Tierra templada (Spanish for temperate land) is a pseudoclimatological term used in Latin America to refer to places which are either located in the tropics at a moderately high elevation or are marginally outside the astronomical tropics, producing a somewhat cooler overall climate than that found in the tropical lowlands, the zone of which is known as the tierra caliente.
In countries situated close to the equator, the tierra templada typically has an elevation span of between 750 to 1,850 metres (2,460 to 6,070 ft). These thresholds become lower as the latitude increases. The Peruvian geographer Javier Pulgar Vidal used following altitudes:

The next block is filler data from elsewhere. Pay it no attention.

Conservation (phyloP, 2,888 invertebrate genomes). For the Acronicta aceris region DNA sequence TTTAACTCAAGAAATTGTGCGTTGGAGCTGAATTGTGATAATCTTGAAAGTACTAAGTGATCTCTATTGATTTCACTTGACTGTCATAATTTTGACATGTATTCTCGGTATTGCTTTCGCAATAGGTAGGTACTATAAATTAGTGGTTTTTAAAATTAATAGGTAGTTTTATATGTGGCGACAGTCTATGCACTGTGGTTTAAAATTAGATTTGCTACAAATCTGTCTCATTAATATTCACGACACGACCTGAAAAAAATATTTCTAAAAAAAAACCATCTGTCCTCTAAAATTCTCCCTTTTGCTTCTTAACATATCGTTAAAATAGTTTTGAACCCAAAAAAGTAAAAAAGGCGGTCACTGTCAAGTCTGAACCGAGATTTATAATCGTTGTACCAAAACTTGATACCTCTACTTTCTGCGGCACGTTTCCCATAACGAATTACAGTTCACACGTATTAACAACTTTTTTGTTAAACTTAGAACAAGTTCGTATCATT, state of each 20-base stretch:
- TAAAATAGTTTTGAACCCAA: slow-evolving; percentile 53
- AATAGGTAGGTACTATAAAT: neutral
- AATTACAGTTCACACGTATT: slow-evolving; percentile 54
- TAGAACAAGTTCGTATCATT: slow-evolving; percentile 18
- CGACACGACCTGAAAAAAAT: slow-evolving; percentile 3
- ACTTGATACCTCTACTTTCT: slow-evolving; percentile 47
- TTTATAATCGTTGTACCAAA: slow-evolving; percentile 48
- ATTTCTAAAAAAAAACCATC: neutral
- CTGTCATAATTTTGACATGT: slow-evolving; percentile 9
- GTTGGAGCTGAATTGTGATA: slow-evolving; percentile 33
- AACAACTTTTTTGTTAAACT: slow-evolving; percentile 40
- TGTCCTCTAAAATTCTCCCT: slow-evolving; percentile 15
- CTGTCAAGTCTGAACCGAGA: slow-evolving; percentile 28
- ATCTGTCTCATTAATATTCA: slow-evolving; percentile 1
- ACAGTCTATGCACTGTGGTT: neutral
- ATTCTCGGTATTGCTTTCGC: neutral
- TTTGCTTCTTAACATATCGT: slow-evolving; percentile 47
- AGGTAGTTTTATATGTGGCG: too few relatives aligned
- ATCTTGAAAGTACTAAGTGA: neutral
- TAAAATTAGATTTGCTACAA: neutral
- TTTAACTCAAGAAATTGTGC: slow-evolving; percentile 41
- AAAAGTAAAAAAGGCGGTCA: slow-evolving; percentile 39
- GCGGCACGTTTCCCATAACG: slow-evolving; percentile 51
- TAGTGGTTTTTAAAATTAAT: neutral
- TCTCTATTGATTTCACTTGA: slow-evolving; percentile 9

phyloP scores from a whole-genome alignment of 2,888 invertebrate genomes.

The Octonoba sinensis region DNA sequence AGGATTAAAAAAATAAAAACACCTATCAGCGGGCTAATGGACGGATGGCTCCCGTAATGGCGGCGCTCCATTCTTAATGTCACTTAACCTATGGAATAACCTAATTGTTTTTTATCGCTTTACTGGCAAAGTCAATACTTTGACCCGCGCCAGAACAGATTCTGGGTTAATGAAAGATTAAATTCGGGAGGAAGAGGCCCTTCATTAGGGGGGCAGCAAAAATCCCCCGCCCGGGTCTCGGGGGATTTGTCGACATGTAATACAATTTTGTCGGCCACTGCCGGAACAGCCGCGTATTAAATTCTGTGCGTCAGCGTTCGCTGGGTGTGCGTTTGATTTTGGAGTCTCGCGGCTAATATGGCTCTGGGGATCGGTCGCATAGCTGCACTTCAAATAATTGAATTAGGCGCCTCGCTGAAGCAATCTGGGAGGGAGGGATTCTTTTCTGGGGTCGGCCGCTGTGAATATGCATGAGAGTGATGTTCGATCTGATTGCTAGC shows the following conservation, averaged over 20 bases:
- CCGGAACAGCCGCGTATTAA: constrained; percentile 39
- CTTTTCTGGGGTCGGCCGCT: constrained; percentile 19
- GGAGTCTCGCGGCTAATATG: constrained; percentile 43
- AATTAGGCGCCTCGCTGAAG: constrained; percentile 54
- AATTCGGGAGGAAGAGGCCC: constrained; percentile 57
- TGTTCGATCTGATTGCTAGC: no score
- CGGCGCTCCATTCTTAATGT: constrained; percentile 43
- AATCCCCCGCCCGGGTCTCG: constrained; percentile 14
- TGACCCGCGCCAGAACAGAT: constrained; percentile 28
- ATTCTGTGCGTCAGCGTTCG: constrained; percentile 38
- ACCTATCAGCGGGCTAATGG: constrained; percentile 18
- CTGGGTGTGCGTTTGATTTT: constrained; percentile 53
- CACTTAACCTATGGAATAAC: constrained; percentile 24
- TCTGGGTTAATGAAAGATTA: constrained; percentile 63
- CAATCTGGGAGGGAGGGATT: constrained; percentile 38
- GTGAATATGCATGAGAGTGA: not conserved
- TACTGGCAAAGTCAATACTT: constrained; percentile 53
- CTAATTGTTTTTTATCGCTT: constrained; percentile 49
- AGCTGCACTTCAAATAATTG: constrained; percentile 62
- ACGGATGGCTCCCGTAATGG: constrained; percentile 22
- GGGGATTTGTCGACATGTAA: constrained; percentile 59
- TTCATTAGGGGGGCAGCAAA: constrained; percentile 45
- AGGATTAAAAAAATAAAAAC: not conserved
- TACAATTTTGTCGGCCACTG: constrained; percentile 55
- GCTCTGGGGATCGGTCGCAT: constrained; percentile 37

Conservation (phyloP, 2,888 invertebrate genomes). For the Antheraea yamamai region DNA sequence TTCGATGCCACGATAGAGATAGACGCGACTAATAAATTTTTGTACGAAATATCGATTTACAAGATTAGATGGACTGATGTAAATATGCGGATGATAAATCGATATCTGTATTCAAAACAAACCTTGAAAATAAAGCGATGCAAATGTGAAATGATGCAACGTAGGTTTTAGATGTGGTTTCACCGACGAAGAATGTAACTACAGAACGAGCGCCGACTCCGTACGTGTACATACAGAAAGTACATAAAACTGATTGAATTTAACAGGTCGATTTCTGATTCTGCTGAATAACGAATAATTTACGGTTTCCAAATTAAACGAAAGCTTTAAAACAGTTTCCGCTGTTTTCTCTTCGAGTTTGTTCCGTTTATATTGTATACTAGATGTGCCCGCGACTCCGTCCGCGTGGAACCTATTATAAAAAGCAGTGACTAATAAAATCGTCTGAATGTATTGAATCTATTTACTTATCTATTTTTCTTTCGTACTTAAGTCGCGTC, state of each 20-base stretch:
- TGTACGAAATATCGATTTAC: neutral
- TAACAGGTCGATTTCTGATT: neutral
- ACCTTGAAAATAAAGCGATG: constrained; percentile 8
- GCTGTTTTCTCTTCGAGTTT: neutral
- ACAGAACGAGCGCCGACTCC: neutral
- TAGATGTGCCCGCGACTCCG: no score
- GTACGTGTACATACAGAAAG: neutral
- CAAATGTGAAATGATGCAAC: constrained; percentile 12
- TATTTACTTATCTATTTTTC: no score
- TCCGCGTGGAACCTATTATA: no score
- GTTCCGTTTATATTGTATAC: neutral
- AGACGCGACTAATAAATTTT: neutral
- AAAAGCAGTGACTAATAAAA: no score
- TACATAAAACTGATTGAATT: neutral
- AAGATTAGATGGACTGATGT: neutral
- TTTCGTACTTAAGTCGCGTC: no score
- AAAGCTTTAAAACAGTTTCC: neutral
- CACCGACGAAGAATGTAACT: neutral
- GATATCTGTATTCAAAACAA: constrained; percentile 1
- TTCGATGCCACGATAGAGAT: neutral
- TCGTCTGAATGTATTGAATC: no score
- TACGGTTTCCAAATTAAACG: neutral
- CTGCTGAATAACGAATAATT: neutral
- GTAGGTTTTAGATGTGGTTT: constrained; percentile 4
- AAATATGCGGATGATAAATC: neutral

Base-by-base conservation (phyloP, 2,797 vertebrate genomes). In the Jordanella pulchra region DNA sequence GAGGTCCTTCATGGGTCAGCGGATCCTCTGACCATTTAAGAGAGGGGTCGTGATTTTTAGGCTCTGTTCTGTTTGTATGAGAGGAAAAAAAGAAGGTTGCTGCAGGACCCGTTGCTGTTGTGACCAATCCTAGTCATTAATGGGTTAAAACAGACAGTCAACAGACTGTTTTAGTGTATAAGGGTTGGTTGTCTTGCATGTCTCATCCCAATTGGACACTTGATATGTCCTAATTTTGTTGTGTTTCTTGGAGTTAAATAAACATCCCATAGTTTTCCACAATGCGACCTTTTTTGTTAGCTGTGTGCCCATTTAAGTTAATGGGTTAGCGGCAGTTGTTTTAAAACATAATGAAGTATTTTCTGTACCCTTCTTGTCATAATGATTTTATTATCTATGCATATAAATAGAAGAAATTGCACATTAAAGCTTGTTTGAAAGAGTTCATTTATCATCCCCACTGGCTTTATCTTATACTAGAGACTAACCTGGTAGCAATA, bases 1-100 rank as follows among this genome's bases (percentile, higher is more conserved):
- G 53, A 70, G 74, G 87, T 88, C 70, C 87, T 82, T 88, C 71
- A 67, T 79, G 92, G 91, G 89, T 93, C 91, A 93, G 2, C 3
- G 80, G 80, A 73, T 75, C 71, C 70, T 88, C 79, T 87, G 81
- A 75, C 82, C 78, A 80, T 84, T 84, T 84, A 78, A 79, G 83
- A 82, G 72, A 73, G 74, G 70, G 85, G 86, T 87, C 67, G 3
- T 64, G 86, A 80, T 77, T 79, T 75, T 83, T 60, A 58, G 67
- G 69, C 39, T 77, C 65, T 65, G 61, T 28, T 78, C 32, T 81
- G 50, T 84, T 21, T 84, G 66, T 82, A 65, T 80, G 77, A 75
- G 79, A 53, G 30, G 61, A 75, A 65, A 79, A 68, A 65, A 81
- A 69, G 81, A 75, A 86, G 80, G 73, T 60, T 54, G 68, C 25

- 1,000 m as the border between the tropical rainforest and the subtropical cloud forest
- 2,300 m as the end of the subtropical cloud forest (Yunga fluvial)
- 3,500 m as the treeline
- 4,800 m as the puna end
Tierra templada has mean average temperature between 18 and 22 °C (64 and 72 °F).. Coffee is grown extensively as a cash crop, with grains such as wheat and corn being cultivated for subsistence purposes - in contrast to the warmer tierra caliente, where tropical fruits predominate. Xalapa in Mexico is an example of a city that lies in the tierra templada, having a subtropical highland climate under the Köppen climate classification.
- Köppen climate classification
- Altitudinal zonation
- Tierra caliente, ecoregion border, 2,500 ft or 1,000 m (Javier Pulgar Vidal)
- Tierra fría, ecoregion border, 6,000 ft or 2,300 m (Javier Pulgar Vidal)
- Tierra helada, ecoregion border, treeline: 12,000 ft or 3,500 m (Javier Pulgar Vidal)
- Hill station
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